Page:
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Junior dos Santos readies for UFC 155 by firing dig at Alistair Overeem


Tucked neatly between Christmas and New Year's Day is UFC 155, a rematch of the world's top heavyweight Junior dos Santos, and the man who held the claim just before him, Cain Velasquez. It's a fight that is reasonable in its construction, though it leaves something lacking in the buildup. You see, both dos Santos and Velasquez are nice guys, the polite types who hold doors for women and the elderly regardless of whether or not they're in a rush.

As observers, we're intrigued because of their histories, but also because we're not quite sure the first go-round between them, a 64-second knockout win by dos Santos, was indicative of any real talent gap between them. On that night, it was a chasm, but hardly anyone thinks dos Santos will steamroll Velasquez the same way, including the champ himself.

Still, it's been a quick turnaround, with just 13 months and one fight apiece separating the original bout and rematch, and the looming specter of Alistair Overeem out there in the ether, haunting the division.

For a time, Overeem was certain he would be fighting on Dec. 29, a setup that would have been fine with dos Santos, who in August reportedly told UFC president Dana White that he'd prefer to fight the "Demolition Man" over Velasquez.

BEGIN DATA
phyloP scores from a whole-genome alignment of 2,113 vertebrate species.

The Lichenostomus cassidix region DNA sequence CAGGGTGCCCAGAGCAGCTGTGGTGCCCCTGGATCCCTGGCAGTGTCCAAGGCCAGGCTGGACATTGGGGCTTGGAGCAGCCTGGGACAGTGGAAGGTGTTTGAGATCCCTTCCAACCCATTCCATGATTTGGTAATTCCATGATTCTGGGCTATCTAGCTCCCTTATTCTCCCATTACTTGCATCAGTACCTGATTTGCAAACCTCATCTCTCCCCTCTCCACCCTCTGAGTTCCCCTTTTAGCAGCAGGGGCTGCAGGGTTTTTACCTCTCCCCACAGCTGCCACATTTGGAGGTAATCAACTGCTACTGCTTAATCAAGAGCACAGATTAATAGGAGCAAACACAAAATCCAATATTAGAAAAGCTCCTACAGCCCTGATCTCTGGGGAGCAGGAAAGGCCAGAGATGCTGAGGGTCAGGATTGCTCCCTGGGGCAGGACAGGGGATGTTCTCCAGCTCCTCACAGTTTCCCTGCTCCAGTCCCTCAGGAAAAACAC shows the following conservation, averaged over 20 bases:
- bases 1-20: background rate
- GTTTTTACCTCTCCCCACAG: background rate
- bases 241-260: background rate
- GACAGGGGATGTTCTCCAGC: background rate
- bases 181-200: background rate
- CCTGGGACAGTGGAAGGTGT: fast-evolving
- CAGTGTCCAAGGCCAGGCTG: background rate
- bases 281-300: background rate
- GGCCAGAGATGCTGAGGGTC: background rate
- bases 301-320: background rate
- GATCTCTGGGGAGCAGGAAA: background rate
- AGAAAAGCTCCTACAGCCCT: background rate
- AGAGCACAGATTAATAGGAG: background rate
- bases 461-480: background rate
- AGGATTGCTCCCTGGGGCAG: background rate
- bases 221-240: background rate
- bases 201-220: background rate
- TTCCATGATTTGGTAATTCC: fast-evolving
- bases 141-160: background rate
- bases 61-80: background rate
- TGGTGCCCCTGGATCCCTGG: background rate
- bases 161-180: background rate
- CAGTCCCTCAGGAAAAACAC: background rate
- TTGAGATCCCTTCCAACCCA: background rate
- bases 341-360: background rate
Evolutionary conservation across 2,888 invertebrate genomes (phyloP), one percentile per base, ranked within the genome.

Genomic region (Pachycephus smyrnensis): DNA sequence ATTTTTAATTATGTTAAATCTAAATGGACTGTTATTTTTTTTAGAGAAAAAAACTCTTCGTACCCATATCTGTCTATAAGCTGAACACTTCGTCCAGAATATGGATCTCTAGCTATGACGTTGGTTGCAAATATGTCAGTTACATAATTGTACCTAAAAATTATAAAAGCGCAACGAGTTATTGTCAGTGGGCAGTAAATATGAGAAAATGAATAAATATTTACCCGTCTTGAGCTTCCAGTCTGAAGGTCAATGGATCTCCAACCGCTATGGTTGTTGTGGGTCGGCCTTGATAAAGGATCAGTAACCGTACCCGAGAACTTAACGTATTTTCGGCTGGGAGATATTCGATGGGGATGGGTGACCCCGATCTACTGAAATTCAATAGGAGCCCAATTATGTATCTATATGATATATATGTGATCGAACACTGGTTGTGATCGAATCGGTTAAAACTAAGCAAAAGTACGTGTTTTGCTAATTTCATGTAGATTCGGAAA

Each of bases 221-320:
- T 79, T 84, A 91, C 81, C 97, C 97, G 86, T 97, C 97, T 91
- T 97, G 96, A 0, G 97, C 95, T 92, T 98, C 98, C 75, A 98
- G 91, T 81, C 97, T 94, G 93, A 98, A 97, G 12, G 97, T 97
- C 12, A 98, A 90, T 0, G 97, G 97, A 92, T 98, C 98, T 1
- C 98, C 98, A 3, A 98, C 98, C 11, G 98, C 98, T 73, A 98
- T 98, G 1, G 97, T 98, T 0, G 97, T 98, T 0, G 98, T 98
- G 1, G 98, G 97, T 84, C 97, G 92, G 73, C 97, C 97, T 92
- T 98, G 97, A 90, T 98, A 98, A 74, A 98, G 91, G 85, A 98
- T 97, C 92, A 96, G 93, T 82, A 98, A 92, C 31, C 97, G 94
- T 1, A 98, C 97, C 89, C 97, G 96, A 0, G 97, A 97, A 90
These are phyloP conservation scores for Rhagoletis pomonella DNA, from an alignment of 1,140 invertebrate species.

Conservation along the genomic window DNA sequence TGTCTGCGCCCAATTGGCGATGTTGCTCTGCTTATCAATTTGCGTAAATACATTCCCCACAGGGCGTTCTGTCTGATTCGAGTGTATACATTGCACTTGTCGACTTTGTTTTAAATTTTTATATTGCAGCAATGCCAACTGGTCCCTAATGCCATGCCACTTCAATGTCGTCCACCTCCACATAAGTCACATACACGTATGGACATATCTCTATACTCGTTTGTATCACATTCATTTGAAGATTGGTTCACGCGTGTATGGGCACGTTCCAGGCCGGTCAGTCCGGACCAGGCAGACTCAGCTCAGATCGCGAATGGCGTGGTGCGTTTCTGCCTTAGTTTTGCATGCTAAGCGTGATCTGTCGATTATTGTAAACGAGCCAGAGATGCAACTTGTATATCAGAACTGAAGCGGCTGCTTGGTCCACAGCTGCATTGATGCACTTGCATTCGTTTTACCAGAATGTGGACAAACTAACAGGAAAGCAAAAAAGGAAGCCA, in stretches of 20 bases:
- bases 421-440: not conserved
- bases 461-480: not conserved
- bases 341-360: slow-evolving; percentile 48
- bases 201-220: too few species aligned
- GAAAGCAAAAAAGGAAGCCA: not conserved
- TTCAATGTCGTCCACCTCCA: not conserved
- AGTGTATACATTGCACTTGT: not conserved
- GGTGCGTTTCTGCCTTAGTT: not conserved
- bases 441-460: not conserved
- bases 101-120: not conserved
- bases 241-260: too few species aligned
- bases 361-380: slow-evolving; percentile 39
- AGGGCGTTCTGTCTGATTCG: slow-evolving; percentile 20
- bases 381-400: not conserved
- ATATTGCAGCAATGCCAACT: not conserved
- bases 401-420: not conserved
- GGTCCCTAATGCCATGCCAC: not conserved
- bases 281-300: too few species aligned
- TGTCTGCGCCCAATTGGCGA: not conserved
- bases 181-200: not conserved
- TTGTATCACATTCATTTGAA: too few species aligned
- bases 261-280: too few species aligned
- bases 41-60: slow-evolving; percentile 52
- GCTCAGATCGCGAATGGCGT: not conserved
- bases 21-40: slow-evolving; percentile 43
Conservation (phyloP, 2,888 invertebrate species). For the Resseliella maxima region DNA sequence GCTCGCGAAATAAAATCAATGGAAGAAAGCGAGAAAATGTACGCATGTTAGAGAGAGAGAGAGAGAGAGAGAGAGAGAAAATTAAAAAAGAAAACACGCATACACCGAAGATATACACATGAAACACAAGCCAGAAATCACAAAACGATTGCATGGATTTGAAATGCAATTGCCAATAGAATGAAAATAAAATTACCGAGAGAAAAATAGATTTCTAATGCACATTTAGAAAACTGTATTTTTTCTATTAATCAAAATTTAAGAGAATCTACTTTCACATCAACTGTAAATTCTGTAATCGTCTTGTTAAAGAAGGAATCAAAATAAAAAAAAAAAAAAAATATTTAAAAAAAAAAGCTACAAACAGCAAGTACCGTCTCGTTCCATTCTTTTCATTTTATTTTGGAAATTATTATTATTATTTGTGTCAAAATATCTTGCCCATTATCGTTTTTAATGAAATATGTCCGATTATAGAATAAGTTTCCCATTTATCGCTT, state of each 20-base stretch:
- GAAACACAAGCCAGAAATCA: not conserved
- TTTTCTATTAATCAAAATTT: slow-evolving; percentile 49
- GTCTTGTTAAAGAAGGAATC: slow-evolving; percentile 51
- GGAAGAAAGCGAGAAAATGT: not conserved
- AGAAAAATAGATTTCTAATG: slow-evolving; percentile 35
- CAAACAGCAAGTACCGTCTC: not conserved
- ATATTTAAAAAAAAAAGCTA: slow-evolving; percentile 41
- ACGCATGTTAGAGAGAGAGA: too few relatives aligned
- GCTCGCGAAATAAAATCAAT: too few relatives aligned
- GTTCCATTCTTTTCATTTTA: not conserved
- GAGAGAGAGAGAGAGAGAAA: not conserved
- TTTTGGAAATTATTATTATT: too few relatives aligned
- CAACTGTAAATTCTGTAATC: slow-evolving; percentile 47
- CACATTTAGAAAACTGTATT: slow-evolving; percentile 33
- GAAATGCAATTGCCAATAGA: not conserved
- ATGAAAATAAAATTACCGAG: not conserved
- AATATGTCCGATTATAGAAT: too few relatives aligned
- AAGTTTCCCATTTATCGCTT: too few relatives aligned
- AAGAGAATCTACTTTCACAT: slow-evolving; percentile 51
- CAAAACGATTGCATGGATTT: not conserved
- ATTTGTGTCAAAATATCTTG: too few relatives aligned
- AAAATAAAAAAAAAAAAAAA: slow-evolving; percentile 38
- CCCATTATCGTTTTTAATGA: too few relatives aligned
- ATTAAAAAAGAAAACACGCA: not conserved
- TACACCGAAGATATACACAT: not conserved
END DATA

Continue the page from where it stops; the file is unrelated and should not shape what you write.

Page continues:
In a Wednesday conference call, dos Santos reversed course, taking a shot at Overeem in the process.

"I prefer to fight against clean athletes and real professionals," he said. "Cain is one of these guys. He’s a real professional fighter and that’s a good challenge for me. I know he’s very tough and I know how hard I have to train to face him. The other guys, they just say things but there’s nothing behind the words. Guys like me and Cain Velasquez, we are made at the gym. And guys like the other guy, they are made at the laboratory."

The words are no doubt reference to Overeem's testosterone use, which he claimed came through a shot from his doctor without his knowledge of the contents. Nevertheless, it resulted in a nine-month suspension, which he is still serving. That suspension is what has him unable to fight dos Santos, otherwise the two behemoths would have likely been exchanging words on a day like today.

Instead, in a call that was otherwise filled with respectful words and standard pre-fight cliches, it was the only bomb lobbed in anyone's direction.

The words could reignite the stalling rivalry between the two, which has gone back and forth in the media for a few months, with Overeem saying in November that dos Santos was "afraid of me."

For his part, JDS said that he expects Antonio Silva to upset Overeem's title chances when the two meet in February, believing he "has more technique and is more complete." But if the favored Overeem does manage to win, dos Santos' preference to fight against "clean" athletes won't preclude him from stepping into the cage with one of the few fighters he has anything negative to say about. Instead, the fans might actually get to see the good guy face off with a guy he doesn't really like. And wouldn't that be something?

"I'm not thinking about that," he said when asked who he saw as his next contender. "Actually, I don't care about that. I don't choose opponents. Whoever the UFC puts in front of me, I’ll be ready to face."

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